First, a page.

Serum glucose, electrolytes; blood pressure, weight, presence of infection; monitor IOP with therapy >6 weeks; bone mineral density; assess HPA axis suppression (eg, ACTH stimulation test, morning plasma cortisol test, urinary free cortisol test); growth in pediatric patients.

Advanced Practitioners Physical Assessment/Monitoring

Obtain blood glucose and electrolytes. Obtain intraocular pressure with prolonged therapy (>6 weeks). Monitor blood pressure and weight. Evaluate for signs and symptoms of infection. Monitor growth with long-term use in pediatric patients. Assess for signs and symptoms of HPA axis suppression/adrenal insufficiency. Assess for ocular changes. Assess other medicines patient may be taking; alternate therapy or dosage adjustments may be needed.

Nursing Physical Assessment/Monitoring

Check lab results and report abnormalities. Instruct patient to report signs and symptoms of infection. Instruct patient on importance of slowing tapering dose and frequency when discontinuing.

Dosage Forms: US

Excipient information presented when available (limited, particularly for generics); consult specific product labeling.

Solution Reconstituted, Injection, as sodium succinate [strength expressed as base, preservative free]:

Solu-CORTEF: 100 mg (1 ea); 250 mg (1 ea); 500 mg (1 ea); 1000 mg (1 ea)

Tablet, Oral, as base:

Cortef: 5 mg, 10 mg, 20 mg [scored]

Generic: 5 mg, 10 mg, 20 mg

Dosage Forms: Canada

Excipient information presented when available (limited, particularly for generics); consult specific product labeling. [DSC] = Discontinued product

Solution Reconstituted, Injection:

Generic: 250 mg (1ea[DSC]); 500 mg (1ea[DSC]); 1000 mg (1ea[DSC])

Solution Reconstituted, Injection, as sodium succinate [strength expressed as base]:

Solu-CORTEF: 100 mg (1ea, 2ml); 250 mg (1ea); 500 mg (1ea); 1000 mg (1ea)

Generic: 100 mg (1ea[DSC])

Tablet, Oral, as base:

Cortef: 10 mg, 20 mg

Anatomic Therapeutic Chemical (ATC) Classification
  • A01AC03
  • A07EA02
  • H02AB09
Generic Available (US)

May be product dependent

Pricing: US

Solution (reconstituted) (Solu-CORTEF Injection)

100 mg (per each): $16.11

250 mg (per each): $29.81

500 mg (per each): $59.63

1000 mg (per each): $119.24

Tablets (Cortef Oral)

5 mg (per each): $1.19

10 mg (per each): $2.01

20 mg (per each): $3.80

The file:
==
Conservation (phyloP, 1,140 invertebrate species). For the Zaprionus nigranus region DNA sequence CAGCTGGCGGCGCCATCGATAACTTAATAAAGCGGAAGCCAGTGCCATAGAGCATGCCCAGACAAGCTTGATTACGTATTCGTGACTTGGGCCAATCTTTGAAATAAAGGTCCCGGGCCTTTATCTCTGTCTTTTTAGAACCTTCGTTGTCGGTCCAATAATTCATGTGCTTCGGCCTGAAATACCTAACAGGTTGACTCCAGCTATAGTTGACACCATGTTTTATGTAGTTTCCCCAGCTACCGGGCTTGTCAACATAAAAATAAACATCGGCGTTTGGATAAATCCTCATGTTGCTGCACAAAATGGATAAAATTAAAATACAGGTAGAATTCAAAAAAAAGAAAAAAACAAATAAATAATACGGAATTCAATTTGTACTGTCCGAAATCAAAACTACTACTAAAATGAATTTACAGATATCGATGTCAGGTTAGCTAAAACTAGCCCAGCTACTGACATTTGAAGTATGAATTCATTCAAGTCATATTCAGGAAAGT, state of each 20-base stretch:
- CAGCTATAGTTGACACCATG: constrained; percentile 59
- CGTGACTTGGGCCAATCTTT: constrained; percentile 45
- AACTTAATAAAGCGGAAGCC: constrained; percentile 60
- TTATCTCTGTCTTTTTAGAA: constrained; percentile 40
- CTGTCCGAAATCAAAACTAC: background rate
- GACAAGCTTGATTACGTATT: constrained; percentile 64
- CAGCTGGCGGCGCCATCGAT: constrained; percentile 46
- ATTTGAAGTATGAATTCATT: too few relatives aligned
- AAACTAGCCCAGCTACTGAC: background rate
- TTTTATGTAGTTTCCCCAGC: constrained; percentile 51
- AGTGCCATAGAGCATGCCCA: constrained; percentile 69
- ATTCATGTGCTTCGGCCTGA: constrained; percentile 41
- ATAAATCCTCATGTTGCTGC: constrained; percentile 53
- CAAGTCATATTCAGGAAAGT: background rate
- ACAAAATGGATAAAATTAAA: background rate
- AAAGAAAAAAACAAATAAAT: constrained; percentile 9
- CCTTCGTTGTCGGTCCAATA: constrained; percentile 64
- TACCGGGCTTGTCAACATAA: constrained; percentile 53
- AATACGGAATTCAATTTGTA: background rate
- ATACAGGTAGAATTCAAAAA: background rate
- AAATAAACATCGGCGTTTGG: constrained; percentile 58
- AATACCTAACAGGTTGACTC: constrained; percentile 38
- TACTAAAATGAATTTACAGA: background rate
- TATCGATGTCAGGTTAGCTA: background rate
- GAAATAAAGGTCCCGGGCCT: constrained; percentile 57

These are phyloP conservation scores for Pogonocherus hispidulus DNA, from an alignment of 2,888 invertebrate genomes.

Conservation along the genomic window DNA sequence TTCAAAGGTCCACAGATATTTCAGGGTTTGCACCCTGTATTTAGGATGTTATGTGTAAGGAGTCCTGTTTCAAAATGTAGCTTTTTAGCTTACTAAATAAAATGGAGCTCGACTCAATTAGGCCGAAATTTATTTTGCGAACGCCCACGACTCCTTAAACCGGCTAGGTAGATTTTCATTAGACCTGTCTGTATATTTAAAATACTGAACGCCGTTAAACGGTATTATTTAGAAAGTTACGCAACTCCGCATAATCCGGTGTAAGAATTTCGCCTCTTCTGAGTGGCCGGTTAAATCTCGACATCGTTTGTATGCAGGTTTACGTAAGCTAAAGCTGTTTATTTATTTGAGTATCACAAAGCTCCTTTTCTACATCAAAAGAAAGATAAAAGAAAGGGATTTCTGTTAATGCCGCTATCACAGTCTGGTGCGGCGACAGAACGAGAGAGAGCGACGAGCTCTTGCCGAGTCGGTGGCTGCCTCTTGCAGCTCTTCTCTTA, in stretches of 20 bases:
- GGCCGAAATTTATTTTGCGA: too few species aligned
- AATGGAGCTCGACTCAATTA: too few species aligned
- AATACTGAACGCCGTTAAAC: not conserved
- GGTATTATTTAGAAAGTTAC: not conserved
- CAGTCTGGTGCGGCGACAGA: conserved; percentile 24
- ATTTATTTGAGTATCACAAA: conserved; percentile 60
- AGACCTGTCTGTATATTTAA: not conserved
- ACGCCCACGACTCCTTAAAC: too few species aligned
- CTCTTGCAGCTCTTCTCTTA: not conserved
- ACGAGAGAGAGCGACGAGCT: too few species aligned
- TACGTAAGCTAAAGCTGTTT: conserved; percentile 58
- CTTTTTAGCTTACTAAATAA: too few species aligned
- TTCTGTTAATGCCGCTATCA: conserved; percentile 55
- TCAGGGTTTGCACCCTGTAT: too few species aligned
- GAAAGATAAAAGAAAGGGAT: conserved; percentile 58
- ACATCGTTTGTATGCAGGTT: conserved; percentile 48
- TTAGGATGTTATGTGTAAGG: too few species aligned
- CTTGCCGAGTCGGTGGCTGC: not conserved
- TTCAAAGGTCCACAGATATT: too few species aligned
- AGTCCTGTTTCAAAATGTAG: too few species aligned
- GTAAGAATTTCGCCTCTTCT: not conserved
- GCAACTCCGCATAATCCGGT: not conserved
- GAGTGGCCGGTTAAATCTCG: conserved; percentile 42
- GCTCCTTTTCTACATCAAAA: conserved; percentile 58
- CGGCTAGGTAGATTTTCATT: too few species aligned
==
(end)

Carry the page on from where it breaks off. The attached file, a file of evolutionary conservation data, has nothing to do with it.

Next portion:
Tablets (Hydrocortisone Oral)

5 mg (per each): $0.34

10 mg (per each): $0.57

20 mg (per each): $1.09

Disclaimer: A representative AWP (Average Wholesale Price) price or price range is provided as reference price only. A range is provided when more than one manufacturer’s AWP price is available and uses the low and high price reported by the manufacturers to determine the range. The pricing data should be used for benchmarking purposes only, and as such should not be used alone to set or adjudicate any prices for reimbursement or purchasing functions or considered to be an exact price for a single product and/or manufacturer. Medi-Span expressly disclaims all warranties of any kind or nature, whether express or implied, and assumes no liability with respect to accuracy of price or price range data published in its solutions. In no event shall Medi-Span be liable for special, indirect, incidental, or consequential damages arising from use of price or price range data. Pricing data is updated monthly.

Mechanism of Action

Short-acting corticosteroid with minimal sodium-retaining potential; decreases inflammation by suppression of migration of polymorphonuclear leukocytes and reversal of increased capillary permeability

Pharmacodynamics/Kinetics

Onset of action: IV: 1 hour

Absorption: Rapid

Bioavailability: Oral: 96% ± 20% (Czock 2005)

Distribution: Vd: IV: 27 ± 7 L (Czock 2005)

Protein binding: IV: 92% ± 2% (Czock 2005)

Metabolism: Hepatic

Half-life elimination: IV: 2 ± 0.3 hours; Oral: 1.8 ± 0.5 hours (Czock 2005)

Time to peak, plasma: Oral: 1.2 ± 0.4 hours (Czock 2005)

Excretion: Urine (Czock 2005)

Dental Use

Treatment of a variety of oral diseases of allergic, inflammatory, or autoimmune origin

Local Anesthetic/Vasoconstrictor Precautions

No information available to require special precautions

Effects on Dental Treatment

No significant effects or complications reported

Effects on Bleeding

No information available to require special precautions

Index Terms

A-hydroCort; Compound F; Cortisol; Hydrocortisone Sodium Succinate

FDA Approval Date
December 15, 1952
References

ACOG Committee on Practice Bulletins-Obstetrics, “ACOG Practice Bulletin: Clinical Management Guidelines for Obstetrician-Gynecologists Number 90, February 2008: Asthma in Pregnancy,” Obstet Gynecol, 2008, 111(2 Pt 1):457-64.[PubMed 18238988]

Abraham E and Evans T, “Corticosteroids and Septic Shock [editorial],” JAMA, 2002, 288(7):886-7.[PubMed 12186608]

Ahlfors CE. Benzyl alcohol, kernicterus, and unbound bilirubin. J Pediatr. 2001;139(2):317-319.[PubMed 11487763]

Ahmet A, Kim H, and Spier S. Adrenal suppression: A practical guide to the screening and management of this under-recognized complication of inhaled corticosteroid therapy. Allergy Asthma Clin Immunol. 2011;7:13. doi: 10.1186/1710-1492-7-13.[PubMed 21867553]

A-Hydrocort (hydrocortisone injection) [prescribing information]. Lake Forest, IL: Hospira; October 2005.

Allolio B. Extensive expertise in endocrinology. Adrenal crisis. Eur J Endocrinol. 2015 Mar;172(3):R115-R24.[PubMed 25288693]

American Academy of Pediatrics. Technical report: congenital adrenal hyperplasia. Section on Endocrinology and Committee on Genetics. Pediatrics. 2000;106(6):1511-1518.[PubMed 11099616]

American Academy of Pediatrics. Statement of endorsement: congenital adrenal hyperplasia due to steroid 21-hydroxylase deficiency. Pediatrics. 2010;126(5):1051. http://pediatrics.aappublications.org/cgi/content/extract/126/5/1051. Accessed May 10, 2011.